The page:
The Nature Conservancy announced today that its Supporting Oyster Aquaculture and Restoration program (SOAR) has planted more than 1.25 million oysters in the Chesapeake Bay since it kicked off in the winter of 2020.
The program purchased oysters from 26 Maryland growers that were left with excess stock due to declining demand from restaurants during the pandemic, and then replanted them on sanctuary reefs in Eastern Bay, the Nanticoke River, and St. Mary’s River. The Nature Conservancy established the national program in partnership with Pew Charitable Trusts. The effort in Maryland would not have been possible without support from Maryland’s Department of Natural Resources, University of Maryland Extension, and the Oyster Recovery Partnership.
“Not only did the SOAR program give us a much needed cash infusion, just as importantly it freed up space and equipment for the next generation of oysters,” said Choptank Oyster Company General Manager Kevin McClarren. “We depend on sales to make room on the lease and Covid put a stop to that. In the near future, continuing the program will help clear up a glut of oysters on the market. We’ll have two years of production to contend with driving prices down.”
“We’re truly grateful to the donors that helped the SOAR program support growers in our region during such a difficult time for the industry, while also helping restore several of the Chesapeake Bay’s critical sanctuary reefs,” said Tim Purinton, Executive Director of The Nature Conservancy in Maryland and D.C. “We hope this program can serve as a model for a new market for growers to continue selling their product while also supporting Bay restoration efforts.”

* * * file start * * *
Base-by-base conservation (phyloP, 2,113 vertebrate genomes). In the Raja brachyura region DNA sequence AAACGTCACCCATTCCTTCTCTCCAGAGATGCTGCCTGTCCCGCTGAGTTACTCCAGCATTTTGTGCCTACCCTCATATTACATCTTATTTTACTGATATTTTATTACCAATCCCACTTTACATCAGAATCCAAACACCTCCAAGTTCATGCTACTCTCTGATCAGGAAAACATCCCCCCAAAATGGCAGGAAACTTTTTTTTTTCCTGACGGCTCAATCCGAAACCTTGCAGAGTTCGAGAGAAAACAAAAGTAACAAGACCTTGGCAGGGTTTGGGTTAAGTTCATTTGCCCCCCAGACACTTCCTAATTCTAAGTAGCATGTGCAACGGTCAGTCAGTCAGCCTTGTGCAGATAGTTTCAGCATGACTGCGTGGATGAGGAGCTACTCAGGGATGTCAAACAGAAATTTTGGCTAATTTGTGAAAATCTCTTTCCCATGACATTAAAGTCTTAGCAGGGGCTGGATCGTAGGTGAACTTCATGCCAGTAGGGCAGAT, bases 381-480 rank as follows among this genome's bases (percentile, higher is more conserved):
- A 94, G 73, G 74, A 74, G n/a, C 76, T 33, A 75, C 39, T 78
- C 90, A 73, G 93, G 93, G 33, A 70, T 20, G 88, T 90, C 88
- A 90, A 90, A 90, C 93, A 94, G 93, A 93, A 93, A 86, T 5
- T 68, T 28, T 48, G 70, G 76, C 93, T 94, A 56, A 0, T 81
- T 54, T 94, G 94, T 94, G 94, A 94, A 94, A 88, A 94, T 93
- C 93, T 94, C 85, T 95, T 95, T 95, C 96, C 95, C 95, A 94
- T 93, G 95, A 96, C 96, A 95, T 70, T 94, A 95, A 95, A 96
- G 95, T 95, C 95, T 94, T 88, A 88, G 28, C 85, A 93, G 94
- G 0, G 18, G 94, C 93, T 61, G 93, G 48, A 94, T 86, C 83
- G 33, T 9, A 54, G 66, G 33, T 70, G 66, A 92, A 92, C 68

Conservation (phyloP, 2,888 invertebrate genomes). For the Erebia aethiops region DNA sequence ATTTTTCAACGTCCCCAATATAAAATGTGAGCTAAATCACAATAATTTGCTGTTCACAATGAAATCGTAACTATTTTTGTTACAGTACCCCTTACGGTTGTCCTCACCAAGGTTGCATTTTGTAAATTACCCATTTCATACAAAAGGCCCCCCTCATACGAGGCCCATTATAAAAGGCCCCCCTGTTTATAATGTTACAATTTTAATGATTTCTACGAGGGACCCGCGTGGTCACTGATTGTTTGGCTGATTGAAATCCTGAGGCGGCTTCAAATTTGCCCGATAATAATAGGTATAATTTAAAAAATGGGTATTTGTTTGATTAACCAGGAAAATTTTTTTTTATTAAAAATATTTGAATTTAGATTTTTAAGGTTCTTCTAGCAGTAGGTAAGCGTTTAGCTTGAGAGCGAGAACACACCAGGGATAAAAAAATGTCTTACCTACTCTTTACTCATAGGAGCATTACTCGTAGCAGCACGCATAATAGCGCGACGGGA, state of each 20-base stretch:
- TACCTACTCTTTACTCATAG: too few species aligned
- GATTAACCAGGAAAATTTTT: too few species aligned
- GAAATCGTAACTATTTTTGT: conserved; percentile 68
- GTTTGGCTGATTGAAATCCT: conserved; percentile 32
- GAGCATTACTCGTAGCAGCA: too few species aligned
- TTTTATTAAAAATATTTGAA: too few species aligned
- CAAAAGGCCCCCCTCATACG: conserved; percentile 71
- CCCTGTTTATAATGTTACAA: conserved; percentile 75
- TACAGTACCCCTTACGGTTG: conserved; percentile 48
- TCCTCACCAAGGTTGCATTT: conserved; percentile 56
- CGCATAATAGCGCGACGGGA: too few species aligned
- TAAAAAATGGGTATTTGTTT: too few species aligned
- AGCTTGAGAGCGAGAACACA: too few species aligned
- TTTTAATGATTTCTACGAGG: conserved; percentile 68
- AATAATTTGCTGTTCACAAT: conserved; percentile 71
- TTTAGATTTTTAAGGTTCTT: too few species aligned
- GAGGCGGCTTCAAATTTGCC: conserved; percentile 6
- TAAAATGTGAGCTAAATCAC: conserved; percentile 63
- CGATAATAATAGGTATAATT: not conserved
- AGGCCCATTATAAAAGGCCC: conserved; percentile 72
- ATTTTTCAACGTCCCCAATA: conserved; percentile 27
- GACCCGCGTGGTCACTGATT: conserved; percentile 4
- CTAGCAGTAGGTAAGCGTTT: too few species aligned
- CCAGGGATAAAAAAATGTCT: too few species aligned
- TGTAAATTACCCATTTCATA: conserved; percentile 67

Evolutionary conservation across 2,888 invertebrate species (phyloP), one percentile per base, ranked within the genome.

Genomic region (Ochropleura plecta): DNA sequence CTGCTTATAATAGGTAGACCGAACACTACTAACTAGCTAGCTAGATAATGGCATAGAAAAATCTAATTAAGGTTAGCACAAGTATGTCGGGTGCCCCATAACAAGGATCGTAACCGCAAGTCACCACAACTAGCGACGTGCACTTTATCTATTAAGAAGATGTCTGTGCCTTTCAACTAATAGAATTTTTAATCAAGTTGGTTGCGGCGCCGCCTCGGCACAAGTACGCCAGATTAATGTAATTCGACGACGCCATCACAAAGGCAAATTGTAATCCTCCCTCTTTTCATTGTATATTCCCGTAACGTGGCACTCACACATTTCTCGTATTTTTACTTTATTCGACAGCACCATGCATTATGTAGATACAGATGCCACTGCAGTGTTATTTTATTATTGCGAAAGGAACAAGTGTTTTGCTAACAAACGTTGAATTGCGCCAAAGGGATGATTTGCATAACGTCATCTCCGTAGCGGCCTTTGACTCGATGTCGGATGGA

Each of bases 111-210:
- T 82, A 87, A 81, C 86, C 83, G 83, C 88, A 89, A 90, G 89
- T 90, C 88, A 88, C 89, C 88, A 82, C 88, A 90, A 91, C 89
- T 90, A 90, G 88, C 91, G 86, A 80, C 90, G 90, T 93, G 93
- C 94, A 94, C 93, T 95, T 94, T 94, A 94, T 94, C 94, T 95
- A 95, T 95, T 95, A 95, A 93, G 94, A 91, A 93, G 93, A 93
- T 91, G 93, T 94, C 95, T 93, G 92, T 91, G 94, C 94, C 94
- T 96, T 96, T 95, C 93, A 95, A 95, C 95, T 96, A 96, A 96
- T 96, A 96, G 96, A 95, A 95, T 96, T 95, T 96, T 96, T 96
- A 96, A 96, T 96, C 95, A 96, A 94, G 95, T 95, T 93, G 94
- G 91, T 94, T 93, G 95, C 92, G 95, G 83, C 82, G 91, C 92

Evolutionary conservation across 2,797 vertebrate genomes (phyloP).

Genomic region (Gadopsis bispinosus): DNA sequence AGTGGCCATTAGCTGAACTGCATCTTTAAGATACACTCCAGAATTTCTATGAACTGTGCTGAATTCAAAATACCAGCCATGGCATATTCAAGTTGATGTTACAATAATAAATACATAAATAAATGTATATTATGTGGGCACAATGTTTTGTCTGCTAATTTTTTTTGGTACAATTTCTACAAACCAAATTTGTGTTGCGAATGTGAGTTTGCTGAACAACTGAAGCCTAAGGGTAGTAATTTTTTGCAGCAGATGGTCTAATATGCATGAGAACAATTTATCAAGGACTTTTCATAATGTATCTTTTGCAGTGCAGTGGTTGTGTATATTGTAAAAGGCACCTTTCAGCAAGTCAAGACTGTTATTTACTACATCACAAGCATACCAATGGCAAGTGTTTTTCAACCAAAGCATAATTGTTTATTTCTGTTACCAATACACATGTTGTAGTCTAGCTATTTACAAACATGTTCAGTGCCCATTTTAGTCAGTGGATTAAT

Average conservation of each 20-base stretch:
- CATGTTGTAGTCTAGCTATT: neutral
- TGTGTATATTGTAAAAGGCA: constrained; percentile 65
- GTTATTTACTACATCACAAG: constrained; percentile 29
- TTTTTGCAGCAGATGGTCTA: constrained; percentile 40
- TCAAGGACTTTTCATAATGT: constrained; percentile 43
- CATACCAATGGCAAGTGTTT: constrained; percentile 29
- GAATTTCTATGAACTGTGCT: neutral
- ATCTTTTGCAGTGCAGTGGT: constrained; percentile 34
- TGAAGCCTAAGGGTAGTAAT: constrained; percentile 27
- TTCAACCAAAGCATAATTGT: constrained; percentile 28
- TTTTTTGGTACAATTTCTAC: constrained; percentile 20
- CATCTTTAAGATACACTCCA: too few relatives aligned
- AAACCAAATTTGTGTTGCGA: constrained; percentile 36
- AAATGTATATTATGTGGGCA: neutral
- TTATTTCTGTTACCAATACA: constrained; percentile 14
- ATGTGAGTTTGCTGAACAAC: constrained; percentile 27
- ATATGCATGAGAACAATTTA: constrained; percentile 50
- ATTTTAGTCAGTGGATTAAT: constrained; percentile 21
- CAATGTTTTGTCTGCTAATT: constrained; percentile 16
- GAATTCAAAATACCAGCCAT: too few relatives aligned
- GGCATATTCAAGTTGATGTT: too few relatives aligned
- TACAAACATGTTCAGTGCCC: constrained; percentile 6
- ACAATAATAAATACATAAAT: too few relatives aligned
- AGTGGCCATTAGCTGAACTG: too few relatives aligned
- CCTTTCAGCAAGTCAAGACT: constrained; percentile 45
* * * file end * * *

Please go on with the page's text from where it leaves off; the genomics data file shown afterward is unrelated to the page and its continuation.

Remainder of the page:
Nearly 1/3 of the national SOAR program’s funding went to purchases from Maryland growers around the Chesapeake Bay and resulted in the enhancement of 17 acres of oyster reefs at three different sanctuary locations. Nationally, the SOAR program has so far purchased more than 3.5 million oysters from 125 growers in the mid-Atlantic, New England and Washington State.
This week, The Nature Conservancy also announced the recipients of the recently established Shellfish Growers Resiliency Fund, which was created in partnership with Pew, the U.S. National Oceanic and Atmospheric Administration (NOAA), state management agencies, and shellfish growers’ associations. The fund will award $1 million in grants to 37 projects across 16 coastal U.S. states to support initiatives that encourage diversity, equity, and inclusion in the shellfish industry; diversify products and marketing streams; encourage grower participation in marine conservation efforts; and enhance sustainability of farming operations.
The Nature Conservancy is a global conservation organization dedicated to conserving the lands and waters on which all life depends. Guided by science, we create innovative, on-the-ground solutions to our world’s toughest challenges so that nature and people can thrive together. We are tackling climate change, conserving lands, waters and oceans at an unprecedented scale, providing food and water sustainably and helping make cities more sustainable. Working in 76 countries and territories—37 by direct conservation impact and 39 through partners—we use a collaborative approach that engages local communities, governments, the private sector, and other partners. To learn more, visit www.nature.org or follow @nature_press on Twitter.